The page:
...269, 59 L.Ed. 1303; New York Central & Hudson River R. R. Co. v. Carr, 238 U.S. 260, 59 L.Ed. 1298; Central Vermont R. R. Co. v. White, 238 U.S. 507, 59 L.Ed. 1433; Great Northern Railway Co. v. Otos, 239 U.S. 349, 60 L.Ed. 322; Southern R. R. Co. v. Lloyd, [138 Miss. 625] 239 U.S. 496, 60 ......
  • McCarroll v. Los Angeles County District Council of Carpenters
    • United States
    • United States State Supreme Court (California)
    • 13 Septiembre 1957
    ...rights' is a troublesome question at best as is shown in the very case on which respondent relies. Central Vermont R. Co. v. White, 238 U.S. 507, 35 S.Ct. 865, 59 L.Ed. 1433. Other cases in this Court point up the impossibility of laying down a precise rule to distinguish 'substance' from '......
  • Francis v. Terminal Railroad Assn., No. 39573.
    • United States
    • United States State Supreme Court of Missouri
    • 8 Abril 1946
    ...Horton, 233 U.S. 492, 58 L. Ed. 1062, 34 S. Ct. 635; T. & P.R. Co. v. Rigsby, 241 U.S. 33, 60 L. Ed. 874; Central Vermont R. Co. v. White, 238 U.S. 507, 59 L. Ed. 1433; Southern R. Co. v. Gray, 241 U.S. 333, 60 L. Ed. 1030; New Orleans & N.E.R. Co. v. Harris, 247 U.S. 367, 62 L Ed. 1167. (2......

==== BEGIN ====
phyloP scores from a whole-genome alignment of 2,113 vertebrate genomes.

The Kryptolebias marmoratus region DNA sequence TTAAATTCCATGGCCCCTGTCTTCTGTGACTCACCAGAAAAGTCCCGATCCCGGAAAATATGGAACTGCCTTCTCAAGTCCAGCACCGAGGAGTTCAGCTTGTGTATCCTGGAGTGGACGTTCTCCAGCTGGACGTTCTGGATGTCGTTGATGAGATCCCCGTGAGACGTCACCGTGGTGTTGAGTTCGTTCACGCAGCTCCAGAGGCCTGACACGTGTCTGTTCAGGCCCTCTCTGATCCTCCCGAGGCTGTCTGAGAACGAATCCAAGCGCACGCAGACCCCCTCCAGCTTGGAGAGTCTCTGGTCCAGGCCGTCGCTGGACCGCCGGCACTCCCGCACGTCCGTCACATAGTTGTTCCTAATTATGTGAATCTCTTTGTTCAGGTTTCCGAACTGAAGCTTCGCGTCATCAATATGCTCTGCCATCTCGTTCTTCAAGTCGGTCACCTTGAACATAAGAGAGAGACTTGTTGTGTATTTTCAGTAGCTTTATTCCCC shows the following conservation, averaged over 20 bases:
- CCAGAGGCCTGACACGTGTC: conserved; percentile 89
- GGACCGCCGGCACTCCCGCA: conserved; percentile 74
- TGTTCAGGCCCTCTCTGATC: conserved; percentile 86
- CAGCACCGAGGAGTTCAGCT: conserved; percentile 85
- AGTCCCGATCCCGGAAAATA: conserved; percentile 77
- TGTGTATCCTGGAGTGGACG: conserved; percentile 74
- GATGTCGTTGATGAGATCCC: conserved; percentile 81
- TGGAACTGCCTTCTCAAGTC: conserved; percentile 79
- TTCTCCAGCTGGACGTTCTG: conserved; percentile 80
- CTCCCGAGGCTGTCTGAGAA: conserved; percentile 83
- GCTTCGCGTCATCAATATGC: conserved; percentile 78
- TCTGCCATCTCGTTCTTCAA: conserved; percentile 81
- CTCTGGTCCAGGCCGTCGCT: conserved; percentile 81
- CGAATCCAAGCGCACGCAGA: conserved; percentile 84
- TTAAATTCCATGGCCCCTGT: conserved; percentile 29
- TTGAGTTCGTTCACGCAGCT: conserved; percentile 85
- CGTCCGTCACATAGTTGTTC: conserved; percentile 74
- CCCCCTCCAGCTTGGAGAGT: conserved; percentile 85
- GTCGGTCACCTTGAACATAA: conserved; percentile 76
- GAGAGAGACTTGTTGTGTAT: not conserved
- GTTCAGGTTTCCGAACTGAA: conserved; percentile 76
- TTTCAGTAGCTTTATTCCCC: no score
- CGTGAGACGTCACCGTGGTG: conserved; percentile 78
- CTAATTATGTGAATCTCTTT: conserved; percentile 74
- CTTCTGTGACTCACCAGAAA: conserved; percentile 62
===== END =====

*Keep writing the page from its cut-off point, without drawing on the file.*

• Hill v. Terminal Railroad Ass'n. of St. Louis, No. 40558.
    • United States
    • United States State Supreme Court of Missouri
    • 13 Diciembre 1948
    ...241 U.S. 485; New York L.E. & W.R. Co. v. Winter, 143 U.S. 60; Aetna Life Ins. Co. v. Ward, 140 U.S. 76; Central Vermont Ry. Co. v. White, 238 U.S. 507: Sweet v. Terminal R. Assn., 111 S.W. (2d) 1000. (9) There was evidence that the defendant knew switchmen at times boarded moving cars from......
  • Request a trial to view additional results
351 cases
  • Mississippi Cent R. Co. v. Knight, 24615
    • United States
    • Mississippi Supreme Court
    • 30 Marzo 1925
    ...269, 59 L.Ed. 1303; New York Central & Hudson River R. R. Co. v. Carr, 238 U.S. 260, 59 L.Ed. 1298; Central Vermont R. R. Co. v. White, 238 U.S. 507, 59 L.Ed. 1433; Great Northern Railway Co. v. Otos, 239 U.S. 349, 60 L.Ed. 322; Southern R. R. Co. v. Lloyd, [138 Miss. 625] 239 U.S. 496, 60 ......